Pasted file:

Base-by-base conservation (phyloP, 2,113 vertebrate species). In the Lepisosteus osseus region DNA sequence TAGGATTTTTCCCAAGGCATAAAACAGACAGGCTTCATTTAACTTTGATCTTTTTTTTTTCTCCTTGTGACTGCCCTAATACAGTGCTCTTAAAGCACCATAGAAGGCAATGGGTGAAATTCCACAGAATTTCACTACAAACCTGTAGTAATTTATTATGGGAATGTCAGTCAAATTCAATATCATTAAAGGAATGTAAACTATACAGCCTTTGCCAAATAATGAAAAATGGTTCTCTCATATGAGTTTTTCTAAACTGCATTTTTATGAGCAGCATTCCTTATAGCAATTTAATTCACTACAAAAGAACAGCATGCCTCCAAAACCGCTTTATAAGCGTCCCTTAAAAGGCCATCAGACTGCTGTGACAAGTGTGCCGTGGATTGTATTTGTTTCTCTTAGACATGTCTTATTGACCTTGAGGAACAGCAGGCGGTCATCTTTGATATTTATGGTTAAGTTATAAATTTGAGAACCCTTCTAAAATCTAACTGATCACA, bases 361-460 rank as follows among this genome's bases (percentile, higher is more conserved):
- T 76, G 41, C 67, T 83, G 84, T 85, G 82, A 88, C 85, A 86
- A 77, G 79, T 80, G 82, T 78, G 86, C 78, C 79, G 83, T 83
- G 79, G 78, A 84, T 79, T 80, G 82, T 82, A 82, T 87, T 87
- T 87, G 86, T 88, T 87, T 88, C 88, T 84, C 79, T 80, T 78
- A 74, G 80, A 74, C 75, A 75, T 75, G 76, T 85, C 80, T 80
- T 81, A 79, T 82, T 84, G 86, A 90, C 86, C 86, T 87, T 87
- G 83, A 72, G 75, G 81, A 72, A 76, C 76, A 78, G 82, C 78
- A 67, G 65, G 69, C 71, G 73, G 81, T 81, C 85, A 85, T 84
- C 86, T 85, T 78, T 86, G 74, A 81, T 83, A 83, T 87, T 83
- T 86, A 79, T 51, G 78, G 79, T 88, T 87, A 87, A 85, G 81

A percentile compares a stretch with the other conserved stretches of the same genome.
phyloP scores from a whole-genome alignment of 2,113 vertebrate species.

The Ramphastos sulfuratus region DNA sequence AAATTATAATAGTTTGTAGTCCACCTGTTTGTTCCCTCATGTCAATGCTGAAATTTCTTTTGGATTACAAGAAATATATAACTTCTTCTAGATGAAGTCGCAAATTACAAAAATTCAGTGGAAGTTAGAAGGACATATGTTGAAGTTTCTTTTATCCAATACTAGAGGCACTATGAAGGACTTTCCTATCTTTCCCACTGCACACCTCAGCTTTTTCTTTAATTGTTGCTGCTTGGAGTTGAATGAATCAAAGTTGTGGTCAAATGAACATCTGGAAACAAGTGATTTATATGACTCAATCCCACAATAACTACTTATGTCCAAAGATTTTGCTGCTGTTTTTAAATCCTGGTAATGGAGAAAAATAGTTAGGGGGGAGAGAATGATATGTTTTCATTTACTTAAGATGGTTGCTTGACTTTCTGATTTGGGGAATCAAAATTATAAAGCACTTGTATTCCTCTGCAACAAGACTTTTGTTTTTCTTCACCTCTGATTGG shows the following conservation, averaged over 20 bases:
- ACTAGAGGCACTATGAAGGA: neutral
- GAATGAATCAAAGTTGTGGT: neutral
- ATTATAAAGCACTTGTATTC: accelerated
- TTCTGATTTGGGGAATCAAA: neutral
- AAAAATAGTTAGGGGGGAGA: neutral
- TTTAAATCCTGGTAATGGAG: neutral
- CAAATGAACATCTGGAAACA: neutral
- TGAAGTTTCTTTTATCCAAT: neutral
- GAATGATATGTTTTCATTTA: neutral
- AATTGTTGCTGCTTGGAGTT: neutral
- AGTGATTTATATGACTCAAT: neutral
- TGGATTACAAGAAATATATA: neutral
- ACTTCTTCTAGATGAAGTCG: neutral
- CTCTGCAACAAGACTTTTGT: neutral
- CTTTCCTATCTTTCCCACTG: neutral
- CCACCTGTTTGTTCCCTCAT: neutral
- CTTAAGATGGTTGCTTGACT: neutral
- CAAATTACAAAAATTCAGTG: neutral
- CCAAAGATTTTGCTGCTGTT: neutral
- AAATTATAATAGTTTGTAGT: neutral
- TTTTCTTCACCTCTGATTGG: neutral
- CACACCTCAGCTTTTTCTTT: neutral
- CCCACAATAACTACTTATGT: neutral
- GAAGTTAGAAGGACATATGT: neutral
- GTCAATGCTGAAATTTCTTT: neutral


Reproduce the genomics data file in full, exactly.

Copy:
Base-by-base conservation (phyloP, 2,113 vertebrate species). In the Lepisosteus osseus region DNA sequence TAGGATTTTTCCCAAGGCATAAAACAGACAGGCTTCATTTAACTTTGATCTTTTTTTTTTCTCCTTGTGACTGCCCTAATACAGTGCTCTTAAAGCACCATAGAAGGCAATGGGTGAAATTCCACAGAATTTCACTACAAACCTGTAGTAATTTATTATGGGAATGTCAGTCAAATTCAATATCATTAAAGGAATGTAAACTATACAGCCTTTGCCAAATAATGAAAAATGGTTCTCTCATATGAGTTTTTCTAAACTGCATTTTTATGAGCAGCATTCCTTATAGCAATTTAATTCACTACAAAAGAACAGCATGCCTCCAAAACCGCTTTATAAGCGTCCCTTAAAAGGCCATCAGACTGCTGTGACAAGTGTGCCGTGGATTGTATTTGTTTCTCTTAGACATGTCTTATTGACCTTGAGGAACAGCAGGCGGTCATCTTTGATATTTATGGTTAAGTTATAAATTTGAGAACCCTTCTAAAATCTAACTGATCACA, bases 361-460 rank as follows among this genome's bases (percentile, higher is more conserved):
- T 76, G 41, C 67, T 83, G 84, T 85, G 82, A 88, C 85, A 86
- A 77, G 79, T 80, G 82, T 78, G 86, C 78, C 79, G 83, T 83
- G 79, G 78, A 84, T 79, T 80, G 82, T 82, A 82, T 87, T 87
- T 87, G 86, T 88, T 87, T 88, C 88, T 84, C 79, T 80, T 78
- A 74, G 80, A 74, C 75, A 75, T 75, G 76, T 85, C 80, T 80
- T 81, A 79, T 82, T 84, G 86, A 90, C 86, C 86, T 87, T 87
- G 83, A 72, G 75, G 81, A 72, A 76, C 76, A 78, G 82, C 78
- A 67, G 65, G 69, C 71, G 73, G 81, T 81, C 85, A 85, T 84
- C 86, T 85, T 78, T 86, G 74, A 81, T 83, A 83, T 87, T 83
- T 86, A 79, T 51, G 78, G 79, T 88, T 87, A 87, A 85, G 81

A percentile compares a stretch with the other conserved stretches of the same genome.
phyloP scores from a whole-genome alignment of 2,113 vertebrate species.

The Ramphastos sulfuratus region DNA sequence AAATTATAATAGTTTGTAGTCCACCTGTTTGTTCCCTCATGTCAATGCTGAAATTTCTTTTGGATTACAAGAAATATATAACTTCTTCTAGATGAAGTCGCAAATTACAAAAATTCAGTGGAAGTTAGAAGGACATATGTTGAAGTTTCTTTTATCCAATACTAGAGGCACTATGAAGGACTTTCCTATCTTTCCCACTGCACACCTCAGCTTTTTCTTTAATTGTTGCTGCTTGGAGTTGAATGAATCAAAGTTGTGGTCAAATGAACATCTGGAAACAAGTGATTTATATGACTCAATCCCACAATAACTACTTATGTCCAAAGATTTTGCTGCTGTTTTTAAATCCTGGTAATGGAGAAAAATAGTTAGGGGGGAGAGAATGATATGTTTTCATTTACTTAAGATGGTTGCTTGACTTTCTGATTTGGGGAATCAAAATTATAAAGCACTTGTATTCCTCTGCAACAAGACTTTTGTTTTTCTTCACCTCTGATTGG shows the following conservation, averaged over 20 bases:
- ACTAGAGGCACTATGAAGGA: neutral
- GAATGAATCAAAGTTGTGGT: neutral
- ATTATAAAGCACTTGTATTC: accelerated
- TTCTGATTTGGGGAATCAAA: neutral
- AAAAATAGTTAGGGGGGAGA: neutral
- TTTAAATCCTGGTAATGGAG: neutral
- CAAATGAACATCTGGAAACA: neutral
- TGAAGTTTCTTTTATCCAAT: neutral
- GAATGATATGTTTTCATTTA: neutral
- AATTGTTGCTGCTTGGAGTT: neutral
- AGTGATTTATATGACTCAAT: neutral
- TGGATTACAAGAAATATATA: neutral
- ACTTCTTCTAGATGAAGTCG: neutral
- CTCTGCAACAAGACTTTTGT: neutral
- CTTTCCTATCTTTCCCACTG: neutral
- CCACCTGTTTGTTCCCTCAT: neutral
- CTTAAGATGGTTGCTTGACT: neutral
- CAAATTACAAAAATTCAGTG: neutral
- CCAAAGATTTTGCTGCTGTT: neutral
- AAATTATAATAGTTTGTAGT: neutral
- TTTTCTTCACCTCTGATTGG: neutral
- CACACCTCAGCTTTTTCTTT: neutral
- CCCACAATAACTACTTATGT: neutral
- GAAGTTAGAAGGACATATGT: neutral
- GTCAATGCTGAAATTTCTTT: neutral